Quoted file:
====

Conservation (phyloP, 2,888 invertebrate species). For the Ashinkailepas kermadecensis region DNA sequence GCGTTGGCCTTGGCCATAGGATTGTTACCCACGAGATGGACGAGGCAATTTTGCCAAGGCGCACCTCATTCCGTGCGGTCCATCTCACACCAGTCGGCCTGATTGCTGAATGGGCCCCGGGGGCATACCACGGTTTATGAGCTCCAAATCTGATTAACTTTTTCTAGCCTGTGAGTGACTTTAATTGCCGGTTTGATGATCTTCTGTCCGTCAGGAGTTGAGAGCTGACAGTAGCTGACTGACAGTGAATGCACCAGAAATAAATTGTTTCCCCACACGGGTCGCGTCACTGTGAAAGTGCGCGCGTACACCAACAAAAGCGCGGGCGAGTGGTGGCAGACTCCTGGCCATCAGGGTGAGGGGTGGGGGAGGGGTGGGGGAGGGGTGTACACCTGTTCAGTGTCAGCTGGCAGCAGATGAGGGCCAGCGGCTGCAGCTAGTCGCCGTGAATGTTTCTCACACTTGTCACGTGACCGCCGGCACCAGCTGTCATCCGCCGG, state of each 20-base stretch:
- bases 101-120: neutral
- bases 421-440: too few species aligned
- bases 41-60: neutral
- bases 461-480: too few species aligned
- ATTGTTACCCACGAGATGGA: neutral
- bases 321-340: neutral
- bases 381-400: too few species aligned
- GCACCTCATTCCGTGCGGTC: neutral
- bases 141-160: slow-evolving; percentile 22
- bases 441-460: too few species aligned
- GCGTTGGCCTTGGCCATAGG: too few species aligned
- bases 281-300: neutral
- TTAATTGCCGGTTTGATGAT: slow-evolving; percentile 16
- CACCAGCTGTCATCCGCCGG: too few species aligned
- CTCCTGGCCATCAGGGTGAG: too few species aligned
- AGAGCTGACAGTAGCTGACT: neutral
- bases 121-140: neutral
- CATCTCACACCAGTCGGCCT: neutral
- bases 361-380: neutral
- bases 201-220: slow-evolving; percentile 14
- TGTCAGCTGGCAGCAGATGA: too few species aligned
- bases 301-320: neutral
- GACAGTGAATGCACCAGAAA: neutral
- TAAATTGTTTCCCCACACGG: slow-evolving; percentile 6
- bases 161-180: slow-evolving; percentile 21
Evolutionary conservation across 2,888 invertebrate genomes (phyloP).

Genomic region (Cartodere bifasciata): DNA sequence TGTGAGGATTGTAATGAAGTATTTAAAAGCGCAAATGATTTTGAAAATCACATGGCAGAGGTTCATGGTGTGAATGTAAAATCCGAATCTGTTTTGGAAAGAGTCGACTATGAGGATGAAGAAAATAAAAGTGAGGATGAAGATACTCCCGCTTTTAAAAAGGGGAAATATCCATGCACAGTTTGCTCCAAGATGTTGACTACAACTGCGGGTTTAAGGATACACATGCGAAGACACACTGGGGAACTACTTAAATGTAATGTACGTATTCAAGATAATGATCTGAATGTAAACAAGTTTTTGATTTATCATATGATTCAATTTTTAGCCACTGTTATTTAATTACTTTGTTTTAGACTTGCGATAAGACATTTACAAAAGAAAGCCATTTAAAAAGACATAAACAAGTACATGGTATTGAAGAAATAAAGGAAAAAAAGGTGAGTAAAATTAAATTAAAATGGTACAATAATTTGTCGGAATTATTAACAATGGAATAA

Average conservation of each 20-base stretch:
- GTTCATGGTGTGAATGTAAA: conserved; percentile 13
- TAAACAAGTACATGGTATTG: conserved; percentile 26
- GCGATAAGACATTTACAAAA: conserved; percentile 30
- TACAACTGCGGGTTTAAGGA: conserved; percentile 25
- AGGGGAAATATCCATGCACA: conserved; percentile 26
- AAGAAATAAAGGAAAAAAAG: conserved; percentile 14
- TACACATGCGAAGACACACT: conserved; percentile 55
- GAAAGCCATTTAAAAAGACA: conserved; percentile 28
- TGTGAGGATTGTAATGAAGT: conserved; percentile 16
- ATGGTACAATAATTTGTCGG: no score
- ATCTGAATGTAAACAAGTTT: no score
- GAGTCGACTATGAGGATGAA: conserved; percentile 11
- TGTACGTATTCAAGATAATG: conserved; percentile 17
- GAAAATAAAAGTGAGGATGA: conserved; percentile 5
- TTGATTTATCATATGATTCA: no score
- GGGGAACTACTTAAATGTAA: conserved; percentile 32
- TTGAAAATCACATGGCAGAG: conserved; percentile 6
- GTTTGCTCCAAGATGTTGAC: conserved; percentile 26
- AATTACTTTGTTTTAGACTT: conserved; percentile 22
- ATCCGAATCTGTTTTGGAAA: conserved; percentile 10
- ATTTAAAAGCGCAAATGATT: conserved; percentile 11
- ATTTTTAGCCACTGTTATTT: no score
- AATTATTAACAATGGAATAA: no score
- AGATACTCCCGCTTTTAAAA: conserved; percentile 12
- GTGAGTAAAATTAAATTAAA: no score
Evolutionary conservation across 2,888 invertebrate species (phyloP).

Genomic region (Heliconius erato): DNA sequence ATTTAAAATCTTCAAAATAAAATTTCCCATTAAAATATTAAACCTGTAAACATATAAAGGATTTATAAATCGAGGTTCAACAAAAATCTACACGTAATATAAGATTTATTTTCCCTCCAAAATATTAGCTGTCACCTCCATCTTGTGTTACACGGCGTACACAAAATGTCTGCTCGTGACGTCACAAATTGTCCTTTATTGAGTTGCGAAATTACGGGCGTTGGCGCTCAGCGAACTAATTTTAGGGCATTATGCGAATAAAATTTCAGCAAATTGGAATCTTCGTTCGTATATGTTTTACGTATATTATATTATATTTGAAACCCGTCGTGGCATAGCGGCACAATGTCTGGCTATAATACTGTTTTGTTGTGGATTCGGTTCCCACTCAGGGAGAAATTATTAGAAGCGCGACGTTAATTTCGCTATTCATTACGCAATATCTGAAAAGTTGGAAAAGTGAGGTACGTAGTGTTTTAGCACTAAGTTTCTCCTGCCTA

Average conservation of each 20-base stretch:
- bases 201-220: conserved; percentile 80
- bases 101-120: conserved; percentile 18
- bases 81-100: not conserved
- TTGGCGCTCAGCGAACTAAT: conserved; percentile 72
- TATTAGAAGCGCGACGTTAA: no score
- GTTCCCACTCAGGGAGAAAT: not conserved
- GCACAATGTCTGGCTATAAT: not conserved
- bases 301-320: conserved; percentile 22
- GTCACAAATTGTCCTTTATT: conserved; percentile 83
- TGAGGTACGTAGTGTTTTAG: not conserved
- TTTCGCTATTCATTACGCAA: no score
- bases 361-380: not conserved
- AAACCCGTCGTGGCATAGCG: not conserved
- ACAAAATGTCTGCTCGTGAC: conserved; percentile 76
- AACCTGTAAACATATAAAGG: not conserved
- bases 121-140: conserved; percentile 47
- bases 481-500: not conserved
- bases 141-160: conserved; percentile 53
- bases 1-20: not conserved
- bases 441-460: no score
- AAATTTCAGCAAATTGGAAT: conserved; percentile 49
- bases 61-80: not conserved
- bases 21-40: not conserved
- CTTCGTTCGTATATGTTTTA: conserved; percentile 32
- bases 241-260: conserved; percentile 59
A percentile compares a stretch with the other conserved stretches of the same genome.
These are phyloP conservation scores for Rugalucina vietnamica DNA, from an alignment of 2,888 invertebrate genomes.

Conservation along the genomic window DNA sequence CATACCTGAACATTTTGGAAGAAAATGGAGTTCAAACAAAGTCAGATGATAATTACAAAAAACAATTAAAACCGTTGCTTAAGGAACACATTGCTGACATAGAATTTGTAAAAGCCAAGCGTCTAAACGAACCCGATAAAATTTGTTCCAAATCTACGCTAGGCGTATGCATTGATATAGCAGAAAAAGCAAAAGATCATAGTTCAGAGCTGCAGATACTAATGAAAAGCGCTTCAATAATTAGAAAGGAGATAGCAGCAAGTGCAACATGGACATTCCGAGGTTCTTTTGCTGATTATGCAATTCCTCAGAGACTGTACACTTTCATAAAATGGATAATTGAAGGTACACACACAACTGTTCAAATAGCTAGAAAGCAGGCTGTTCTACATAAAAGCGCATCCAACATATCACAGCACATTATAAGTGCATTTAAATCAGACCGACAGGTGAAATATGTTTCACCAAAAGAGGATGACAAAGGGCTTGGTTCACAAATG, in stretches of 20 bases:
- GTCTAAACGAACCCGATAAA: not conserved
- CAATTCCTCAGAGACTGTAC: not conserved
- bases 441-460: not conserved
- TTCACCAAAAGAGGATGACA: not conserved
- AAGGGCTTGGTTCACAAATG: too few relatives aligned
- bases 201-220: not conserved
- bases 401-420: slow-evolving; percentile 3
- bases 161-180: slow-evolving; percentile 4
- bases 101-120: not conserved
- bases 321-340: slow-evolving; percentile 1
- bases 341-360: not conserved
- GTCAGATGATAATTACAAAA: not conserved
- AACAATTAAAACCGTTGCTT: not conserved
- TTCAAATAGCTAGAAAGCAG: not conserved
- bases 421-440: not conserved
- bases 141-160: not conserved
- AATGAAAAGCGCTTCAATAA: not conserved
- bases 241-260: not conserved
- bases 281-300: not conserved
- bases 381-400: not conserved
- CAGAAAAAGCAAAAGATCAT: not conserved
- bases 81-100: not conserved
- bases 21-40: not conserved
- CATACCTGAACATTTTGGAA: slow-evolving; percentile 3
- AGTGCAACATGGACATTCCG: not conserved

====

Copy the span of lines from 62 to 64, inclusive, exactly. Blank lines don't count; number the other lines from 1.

- TATTAGAAGCGCGACGTTAA: no score
- GTTCCCACTCAGGGAGAAAT: not conserved
- GCACAATGTCTGGCTATAAT: not conserved